The Six Pillars of Personal Health

We all have that friend or acquaintance whose laser focus on diet and exercise keeps her body in seemingly perfect shape. She might preach healthy living, but when you get to know her, you realize there are some major issues in her personal life, or maybe she is questioning her purpose in life, or has a poor connection with her community. She might be paying an arm and a leg at fancy private facilities to achieve her fitness and other health or wellness goals. But sadly, she is probably not getting the total wellness support that she needs.

Complete, sustainable health is so much more than the size of your waistband or the number on your scale. Health is an approach to life; a mindset and a lifestyle. It’s about being good to your body, mind and spirit, and taking care of all the parts of yourself lovingly and responsibly, as you would your own children.

Balanced, complete personal health cannot be limited to one or two aspects of your life. In our opinion, there are six pillars of ideal health, including physical activity, nutrition, mindfulness, connection with others, life intentions, and medical health. Let’s look at each in detail.

Get Active for Good Health

Our bodies need to move. End of story. When we neglect our need for physical activity, we become increasingly sluggish and moody. Our joints begin to hurt. We lose energy, and our minds dull. Most important, inactivity can lead to a long list of chronic conditions and diseases, such as obesity, heart disease, diabetes, high blood pressure, certain cancers, stroke and osteoarthritis. A healthy, active lifestyle doesn’t have to mean training for triathlons or becoming an elite athlete. What it does mean is making exercise part of your daily life; whether it’s walking, running, weight training or dancing!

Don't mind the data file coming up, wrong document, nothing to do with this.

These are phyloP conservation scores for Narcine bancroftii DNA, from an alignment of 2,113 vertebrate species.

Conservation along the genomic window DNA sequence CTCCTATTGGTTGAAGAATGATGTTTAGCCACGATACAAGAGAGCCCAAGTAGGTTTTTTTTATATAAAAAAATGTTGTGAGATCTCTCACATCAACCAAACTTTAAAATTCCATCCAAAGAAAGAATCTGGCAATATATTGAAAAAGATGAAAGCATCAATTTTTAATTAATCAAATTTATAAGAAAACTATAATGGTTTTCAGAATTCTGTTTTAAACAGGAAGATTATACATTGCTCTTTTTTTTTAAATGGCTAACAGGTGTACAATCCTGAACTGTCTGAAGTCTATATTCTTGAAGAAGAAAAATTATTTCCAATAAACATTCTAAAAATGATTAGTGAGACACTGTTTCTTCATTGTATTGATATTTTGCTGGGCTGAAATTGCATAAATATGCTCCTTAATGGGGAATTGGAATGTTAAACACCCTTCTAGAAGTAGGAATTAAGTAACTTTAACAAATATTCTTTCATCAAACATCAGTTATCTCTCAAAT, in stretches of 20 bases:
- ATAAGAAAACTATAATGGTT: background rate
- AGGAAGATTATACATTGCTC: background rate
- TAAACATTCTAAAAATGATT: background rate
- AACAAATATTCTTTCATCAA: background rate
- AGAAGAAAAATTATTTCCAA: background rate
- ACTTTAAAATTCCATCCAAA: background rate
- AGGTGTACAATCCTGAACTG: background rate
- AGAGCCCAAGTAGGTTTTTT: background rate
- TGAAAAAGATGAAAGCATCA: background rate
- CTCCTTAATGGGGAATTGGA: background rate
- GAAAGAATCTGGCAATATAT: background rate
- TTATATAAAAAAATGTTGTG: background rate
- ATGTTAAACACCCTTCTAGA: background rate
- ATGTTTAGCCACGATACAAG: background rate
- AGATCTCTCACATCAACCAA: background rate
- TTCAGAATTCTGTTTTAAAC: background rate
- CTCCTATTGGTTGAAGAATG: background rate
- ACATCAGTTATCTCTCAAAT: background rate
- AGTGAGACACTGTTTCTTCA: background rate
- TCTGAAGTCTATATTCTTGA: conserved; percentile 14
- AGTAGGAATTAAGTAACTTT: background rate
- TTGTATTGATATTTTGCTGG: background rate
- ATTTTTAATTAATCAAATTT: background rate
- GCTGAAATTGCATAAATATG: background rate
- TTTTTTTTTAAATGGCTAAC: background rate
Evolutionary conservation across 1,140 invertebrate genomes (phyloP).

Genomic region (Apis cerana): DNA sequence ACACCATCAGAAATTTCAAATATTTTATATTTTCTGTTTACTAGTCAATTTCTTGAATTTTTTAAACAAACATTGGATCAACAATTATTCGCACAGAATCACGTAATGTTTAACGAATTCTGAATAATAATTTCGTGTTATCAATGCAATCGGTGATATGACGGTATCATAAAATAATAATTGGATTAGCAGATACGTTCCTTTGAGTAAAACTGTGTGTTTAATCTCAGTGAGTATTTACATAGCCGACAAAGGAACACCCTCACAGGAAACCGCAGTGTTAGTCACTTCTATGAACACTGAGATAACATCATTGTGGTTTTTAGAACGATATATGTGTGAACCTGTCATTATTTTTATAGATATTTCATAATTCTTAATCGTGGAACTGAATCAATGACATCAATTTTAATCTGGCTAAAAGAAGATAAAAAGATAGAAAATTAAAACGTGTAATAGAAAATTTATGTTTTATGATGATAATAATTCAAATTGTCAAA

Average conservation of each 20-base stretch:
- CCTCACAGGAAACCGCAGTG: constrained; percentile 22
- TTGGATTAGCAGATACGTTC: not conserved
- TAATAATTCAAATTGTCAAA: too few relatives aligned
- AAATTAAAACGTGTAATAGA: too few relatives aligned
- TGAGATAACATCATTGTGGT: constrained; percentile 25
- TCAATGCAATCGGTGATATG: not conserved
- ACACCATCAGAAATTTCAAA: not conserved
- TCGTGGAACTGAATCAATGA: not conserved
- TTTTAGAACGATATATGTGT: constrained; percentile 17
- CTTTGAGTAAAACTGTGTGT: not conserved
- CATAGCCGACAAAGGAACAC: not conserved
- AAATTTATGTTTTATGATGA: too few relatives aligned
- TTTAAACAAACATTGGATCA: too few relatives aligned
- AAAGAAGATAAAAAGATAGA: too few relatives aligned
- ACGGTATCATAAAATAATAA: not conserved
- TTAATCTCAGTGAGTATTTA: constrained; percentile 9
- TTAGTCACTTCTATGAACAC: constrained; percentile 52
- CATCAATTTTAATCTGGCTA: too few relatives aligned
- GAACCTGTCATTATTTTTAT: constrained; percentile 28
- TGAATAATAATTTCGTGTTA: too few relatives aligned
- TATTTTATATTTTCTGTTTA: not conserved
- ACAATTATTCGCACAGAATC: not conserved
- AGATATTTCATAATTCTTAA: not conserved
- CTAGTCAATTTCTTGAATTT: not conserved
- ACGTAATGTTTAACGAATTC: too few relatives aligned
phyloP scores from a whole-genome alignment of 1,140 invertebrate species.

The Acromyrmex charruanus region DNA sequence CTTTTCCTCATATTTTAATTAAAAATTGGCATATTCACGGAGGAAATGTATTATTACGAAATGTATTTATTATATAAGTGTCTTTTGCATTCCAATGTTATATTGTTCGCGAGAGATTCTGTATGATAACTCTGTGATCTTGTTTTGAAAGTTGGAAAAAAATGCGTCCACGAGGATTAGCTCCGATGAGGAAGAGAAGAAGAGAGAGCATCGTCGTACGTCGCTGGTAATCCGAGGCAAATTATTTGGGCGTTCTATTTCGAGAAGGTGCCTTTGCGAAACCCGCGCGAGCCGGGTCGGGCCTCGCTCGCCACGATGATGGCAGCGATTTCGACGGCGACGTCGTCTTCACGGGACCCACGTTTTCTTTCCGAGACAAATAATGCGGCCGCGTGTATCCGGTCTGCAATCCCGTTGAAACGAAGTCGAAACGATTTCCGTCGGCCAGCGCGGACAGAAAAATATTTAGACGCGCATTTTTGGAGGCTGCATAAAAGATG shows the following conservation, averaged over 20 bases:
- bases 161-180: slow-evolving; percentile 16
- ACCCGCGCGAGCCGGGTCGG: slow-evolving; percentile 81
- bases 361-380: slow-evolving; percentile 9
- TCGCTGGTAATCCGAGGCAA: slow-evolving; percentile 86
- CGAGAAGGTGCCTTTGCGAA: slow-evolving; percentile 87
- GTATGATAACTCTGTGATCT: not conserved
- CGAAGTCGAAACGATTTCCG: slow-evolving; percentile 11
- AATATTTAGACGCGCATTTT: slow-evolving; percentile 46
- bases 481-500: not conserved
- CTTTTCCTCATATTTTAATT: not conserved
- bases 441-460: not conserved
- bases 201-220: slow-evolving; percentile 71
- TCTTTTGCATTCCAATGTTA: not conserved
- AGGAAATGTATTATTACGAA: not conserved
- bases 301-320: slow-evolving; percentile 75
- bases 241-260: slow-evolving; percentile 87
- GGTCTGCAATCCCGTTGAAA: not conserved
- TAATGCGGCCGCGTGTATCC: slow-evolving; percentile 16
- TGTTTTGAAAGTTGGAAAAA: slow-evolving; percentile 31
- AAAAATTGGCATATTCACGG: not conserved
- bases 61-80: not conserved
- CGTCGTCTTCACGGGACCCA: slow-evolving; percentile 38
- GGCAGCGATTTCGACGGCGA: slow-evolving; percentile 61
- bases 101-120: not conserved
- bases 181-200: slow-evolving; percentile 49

Nourish Your Body

Nutrition doesn’t mean broccoli. Or rather, it doesn’t mean only broccoli. A healthy, nourishing diet has nothing to do with deprivation. On the contrary, it has to do with feeding your body a wide range of delicious, healthful foods that give your body and mind the nutrients they need to function at their best, leaving you energized, happier and, yes, looking better. Sure, you can still have dessert (but not every day). Yes, you can still indulge in the foods you love, like that chocolate you just can’t live without. Know which nutrients your body needs on a daily basis, and learn how to eat foods you love that will boost your energy and prolong your life. And feel amazing.

Be Mindful